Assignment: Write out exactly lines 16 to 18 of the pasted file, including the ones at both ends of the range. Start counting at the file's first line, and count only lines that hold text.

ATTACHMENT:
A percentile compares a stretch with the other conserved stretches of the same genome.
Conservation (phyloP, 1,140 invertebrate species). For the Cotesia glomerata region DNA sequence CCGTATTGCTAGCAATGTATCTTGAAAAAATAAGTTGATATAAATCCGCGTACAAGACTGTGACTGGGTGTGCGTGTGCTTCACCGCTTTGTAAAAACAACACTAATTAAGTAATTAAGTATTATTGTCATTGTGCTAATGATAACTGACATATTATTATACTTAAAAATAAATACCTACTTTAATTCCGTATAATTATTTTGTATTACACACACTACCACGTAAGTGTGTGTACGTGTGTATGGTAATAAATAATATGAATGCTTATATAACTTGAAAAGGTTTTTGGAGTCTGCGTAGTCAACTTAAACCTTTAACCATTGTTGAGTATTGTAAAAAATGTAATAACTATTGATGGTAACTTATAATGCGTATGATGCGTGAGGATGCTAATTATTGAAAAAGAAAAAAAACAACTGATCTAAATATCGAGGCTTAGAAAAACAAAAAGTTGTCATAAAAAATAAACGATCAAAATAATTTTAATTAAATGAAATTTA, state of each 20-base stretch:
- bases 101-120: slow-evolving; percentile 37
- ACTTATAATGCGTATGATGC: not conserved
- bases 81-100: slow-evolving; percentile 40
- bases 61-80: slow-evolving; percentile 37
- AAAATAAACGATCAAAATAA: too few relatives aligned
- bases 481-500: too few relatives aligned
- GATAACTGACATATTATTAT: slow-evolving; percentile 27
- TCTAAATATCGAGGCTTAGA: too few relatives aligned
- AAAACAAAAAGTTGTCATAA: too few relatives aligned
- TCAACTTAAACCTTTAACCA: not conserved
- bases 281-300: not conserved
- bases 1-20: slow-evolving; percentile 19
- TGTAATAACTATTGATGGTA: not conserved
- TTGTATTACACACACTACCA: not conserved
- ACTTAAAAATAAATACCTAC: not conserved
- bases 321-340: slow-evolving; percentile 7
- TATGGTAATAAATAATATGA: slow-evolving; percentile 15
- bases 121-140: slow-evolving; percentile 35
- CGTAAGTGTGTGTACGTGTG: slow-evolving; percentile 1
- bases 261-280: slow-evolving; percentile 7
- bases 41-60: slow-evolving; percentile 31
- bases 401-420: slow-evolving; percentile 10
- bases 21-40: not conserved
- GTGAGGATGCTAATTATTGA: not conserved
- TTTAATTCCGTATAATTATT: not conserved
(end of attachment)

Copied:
- TTGTATTACACACACTACCA: not conserved
- ACTTAAAAATAAATACCTAC: not conserved
- bases 321-340: slow-evolving; percentile 7